VAR gives portfolio managers the ability to put their investment managers on a very short leash. VAR can effectively sound alarms about changes in risk at both macro and micro levels.

Okay, the one thing we haven't addressed is what makes a VAR system possible. In brief, VAR operates by applying statistics to investment prices and returns. Although financial theory says that it's impossible to predict whether a stock price will rise or fall in value the next day (the so-called "random walk" of prices) it is possible to predict with some certainty that a price will fall in a certain range.

For example, let's take a look at the price of a share of stock in the XYZ Corporation. Over the past 100 days, although the price of the share has risen slightly, the daily price changes have been less than +/- $.05 for 99 of those 100 days. Although history can't predict the future with certainty, this data suggest that tomorrow we'd have a 99% probability of losing $.05 on our share of XYZ stock. That, in a way, is the VAR for that stock

If we had shares of stock in multiple companies, we could repeat this process for each, and put all this data together to give us a VAR for our entire portfolio.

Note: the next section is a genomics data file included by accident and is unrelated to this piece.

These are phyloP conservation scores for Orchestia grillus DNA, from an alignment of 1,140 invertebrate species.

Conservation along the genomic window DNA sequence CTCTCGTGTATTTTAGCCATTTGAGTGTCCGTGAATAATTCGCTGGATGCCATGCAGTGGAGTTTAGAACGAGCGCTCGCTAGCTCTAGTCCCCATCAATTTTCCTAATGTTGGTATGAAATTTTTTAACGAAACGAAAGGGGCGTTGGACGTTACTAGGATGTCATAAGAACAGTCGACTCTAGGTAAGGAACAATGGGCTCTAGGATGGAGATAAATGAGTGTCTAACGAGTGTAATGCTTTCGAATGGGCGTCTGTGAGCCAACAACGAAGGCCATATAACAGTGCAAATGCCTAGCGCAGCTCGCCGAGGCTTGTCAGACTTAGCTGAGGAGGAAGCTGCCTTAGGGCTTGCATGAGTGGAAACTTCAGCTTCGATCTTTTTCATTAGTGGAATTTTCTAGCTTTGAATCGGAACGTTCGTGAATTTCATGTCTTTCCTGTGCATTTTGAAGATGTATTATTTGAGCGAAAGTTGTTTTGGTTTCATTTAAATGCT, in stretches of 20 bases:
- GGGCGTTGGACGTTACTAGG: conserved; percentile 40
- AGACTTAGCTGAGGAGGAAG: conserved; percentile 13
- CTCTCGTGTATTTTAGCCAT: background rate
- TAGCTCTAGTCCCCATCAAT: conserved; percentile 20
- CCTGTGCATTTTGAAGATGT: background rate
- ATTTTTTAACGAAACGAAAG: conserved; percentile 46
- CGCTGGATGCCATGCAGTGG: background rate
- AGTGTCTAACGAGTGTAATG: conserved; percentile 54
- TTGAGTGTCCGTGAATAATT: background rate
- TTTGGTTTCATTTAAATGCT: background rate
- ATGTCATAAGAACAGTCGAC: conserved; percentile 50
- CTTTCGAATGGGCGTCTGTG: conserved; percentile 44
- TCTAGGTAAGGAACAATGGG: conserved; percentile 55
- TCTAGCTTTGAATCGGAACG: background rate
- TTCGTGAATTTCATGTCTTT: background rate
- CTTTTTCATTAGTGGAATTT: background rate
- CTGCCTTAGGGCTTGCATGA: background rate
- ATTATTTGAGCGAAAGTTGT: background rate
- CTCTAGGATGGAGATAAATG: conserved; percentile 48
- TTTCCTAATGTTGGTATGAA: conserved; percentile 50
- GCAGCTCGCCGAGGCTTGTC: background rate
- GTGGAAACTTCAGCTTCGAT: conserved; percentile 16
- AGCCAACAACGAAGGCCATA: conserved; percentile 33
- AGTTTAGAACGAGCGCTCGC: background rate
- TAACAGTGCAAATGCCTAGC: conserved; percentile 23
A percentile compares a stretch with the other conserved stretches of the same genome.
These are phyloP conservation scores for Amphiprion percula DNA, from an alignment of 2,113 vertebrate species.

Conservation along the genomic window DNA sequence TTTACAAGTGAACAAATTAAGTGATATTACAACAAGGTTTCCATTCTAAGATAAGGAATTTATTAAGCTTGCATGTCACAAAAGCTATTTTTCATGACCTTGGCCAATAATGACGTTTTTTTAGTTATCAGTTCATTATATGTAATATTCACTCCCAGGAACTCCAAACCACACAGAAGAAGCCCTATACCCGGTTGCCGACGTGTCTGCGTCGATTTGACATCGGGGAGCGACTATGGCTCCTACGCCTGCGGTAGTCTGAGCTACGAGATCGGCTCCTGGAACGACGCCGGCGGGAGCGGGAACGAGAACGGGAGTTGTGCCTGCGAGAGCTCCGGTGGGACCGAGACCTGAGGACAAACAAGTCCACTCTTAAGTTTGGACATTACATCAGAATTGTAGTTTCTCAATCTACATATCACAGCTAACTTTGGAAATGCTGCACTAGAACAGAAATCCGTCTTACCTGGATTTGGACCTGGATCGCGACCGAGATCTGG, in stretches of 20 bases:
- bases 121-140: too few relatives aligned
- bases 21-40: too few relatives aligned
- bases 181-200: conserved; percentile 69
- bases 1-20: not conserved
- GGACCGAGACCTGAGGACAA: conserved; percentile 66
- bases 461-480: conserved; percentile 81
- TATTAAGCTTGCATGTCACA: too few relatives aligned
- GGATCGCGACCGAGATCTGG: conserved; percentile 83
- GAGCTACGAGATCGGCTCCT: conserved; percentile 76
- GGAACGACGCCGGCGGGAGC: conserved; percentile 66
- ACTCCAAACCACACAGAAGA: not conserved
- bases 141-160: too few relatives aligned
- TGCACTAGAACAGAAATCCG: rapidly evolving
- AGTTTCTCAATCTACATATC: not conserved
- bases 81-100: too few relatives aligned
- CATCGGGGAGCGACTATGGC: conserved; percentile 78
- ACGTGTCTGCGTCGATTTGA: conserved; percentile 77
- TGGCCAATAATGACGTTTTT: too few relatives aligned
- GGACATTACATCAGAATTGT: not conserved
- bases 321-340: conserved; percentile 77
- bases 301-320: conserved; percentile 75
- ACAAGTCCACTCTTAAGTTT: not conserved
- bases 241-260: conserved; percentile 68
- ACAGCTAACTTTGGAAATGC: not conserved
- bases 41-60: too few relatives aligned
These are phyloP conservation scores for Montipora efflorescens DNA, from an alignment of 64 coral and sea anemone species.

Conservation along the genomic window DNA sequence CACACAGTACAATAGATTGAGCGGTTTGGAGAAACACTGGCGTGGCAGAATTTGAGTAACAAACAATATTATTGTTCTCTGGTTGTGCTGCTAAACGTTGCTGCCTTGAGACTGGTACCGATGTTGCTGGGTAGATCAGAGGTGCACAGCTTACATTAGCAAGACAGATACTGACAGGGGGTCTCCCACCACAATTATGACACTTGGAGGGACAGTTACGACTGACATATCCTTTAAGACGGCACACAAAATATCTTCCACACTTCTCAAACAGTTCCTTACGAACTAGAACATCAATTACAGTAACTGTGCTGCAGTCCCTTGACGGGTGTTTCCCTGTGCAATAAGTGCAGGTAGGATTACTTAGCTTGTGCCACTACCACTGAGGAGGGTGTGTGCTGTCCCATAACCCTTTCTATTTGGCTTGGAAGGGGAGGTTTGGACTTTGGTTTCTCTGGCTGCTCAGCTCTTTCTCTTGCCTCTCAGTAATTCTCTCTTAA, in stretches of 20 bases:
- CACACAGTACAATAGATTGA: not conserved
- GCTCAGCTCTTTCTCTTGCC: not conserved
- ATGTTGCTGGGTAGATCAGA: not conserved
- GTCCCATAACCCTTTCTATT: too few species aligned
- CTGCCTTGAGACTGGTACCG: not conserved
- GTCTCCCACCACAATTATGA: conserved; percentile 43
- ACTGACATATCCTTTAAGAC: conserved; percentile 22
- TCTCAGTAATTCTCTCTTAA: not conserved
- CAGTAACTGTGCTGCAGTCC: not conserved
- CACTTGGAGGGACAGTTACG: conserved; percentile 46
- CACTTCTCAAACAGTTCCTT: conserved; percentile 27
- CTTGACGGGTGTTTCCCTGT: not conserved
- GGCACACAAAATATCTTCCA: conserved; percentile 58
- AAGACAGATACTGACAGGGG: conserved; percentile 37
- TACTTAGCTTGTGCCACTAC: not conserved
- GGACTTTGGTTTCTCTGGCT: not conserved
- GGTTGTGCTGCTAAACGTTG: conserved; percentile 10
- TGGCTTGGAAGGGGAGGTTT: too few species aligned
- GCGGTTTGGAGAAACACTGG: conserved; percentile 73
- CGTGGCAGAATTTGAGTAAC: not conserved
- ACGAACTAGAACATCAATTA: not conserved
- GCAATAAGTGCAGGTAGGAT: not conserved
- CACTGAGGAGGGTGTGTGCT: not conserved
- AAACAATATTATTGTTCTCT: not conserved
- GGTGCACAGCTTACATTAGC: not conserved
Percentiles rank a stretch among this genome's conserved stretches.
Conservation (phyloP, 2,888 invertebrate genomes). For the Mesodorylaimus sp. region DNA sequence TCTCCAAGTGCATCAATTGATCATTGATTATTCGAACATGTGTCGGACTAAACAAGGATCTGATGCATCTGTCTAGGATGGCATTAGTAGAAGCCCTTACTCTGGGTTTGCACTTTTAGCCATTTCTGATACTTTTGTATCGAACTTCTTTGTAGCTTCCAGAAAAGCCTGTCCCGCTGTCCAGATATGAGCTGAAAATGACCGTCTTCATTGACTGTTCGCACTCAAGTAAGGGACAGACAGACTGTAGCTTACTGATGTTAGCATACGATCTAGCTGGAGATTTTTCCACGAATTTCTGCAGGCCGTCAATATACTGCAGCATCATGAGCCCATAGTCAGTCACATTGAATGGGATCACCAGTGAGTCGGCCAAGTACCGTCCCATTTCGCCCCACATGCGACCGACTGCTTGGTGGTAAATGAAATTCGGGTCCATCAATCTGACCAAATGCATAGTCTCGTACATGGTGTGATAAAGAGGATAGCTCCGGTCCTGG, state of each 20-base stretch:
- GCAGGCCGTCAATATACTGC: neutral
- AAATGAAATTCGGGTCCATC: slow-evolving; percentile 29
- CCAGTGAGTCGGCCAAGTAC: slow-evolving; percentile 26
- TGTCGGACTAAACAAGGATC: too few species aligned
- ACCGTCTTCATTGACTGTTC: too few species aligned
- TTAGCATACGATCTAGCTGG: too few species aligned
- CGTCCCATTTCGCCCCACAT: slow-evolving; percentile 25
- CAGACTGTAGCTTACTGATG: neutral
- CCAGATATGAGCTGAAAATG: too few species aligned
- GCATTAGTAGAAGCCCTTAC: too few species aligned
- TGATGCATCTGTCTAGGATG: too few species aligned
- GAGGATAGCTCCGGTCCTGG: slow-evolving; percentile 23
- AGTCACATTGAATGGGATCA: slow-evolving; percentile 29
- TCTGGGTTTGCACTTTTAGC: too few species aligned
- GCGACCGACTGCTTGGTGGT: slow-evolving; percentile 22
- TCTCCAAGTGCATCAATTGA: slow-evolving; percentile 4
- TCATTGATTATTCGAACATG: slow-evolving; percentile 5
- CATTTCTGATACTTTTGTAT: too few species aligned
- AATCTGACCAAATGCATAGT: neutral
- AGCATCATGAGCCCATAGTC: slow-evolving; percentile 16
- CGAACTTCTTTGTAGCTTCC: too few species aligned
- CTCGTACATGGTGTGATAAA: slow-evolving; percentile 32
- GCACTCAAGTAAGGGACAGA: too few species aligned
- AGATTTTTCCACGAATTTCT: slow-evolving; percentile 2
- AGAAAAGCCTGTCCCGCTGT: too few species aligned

If, however, the next day, the price of the XYZ stock increases by $.09 cents, and then drops by $.08 the following day, and then $.07 the day after that, and so on for the next 20 days, this new data suggests that the XYZ stock has become more volatile and riskier. Depending on our risk tolerance, we'd have to decide if we still wanted to hang onto that share of stock.

Whew! If you've stuck with this so far, bless you. This is some pretty thick stuff. Throughout all of the above, we have had to cut some corners in order to make some of this sensible to the non-statistically inclined. However, we want the takeaway to be:
  1. That a highly-proven and relatively simple method exists to prevent fraud and excessive losses in portfolios, namely Value-At-Risk.

  2. That the big funds like BWC, OPERS and STRS could easily afford to implement a VAR system, and that the smaller funds like SERS, OPFF, and the OHP funds could probably afford it, too.

  3. That these funds lag behind private sector businesses with similarly large portfolios by 5-10 years in investment management theory and practice.
OPERS will claim that they have something of a VAR system in place. But they don't. We and others have looked at what they have and it falls far short. Some of the other funds may claim to have some VAR, too. Again, how shall we put it? Well, that's just bullshit.

Again, the test is to ask a fiduciary how much money their fund might lose this year. If they can't answer something along the lines of there being a XX% probability that the losses will be less than $ZZ millions, they don't have VAR.

[UPDATED 3:00 PM 6/13/05 with edits to make meanings clearer]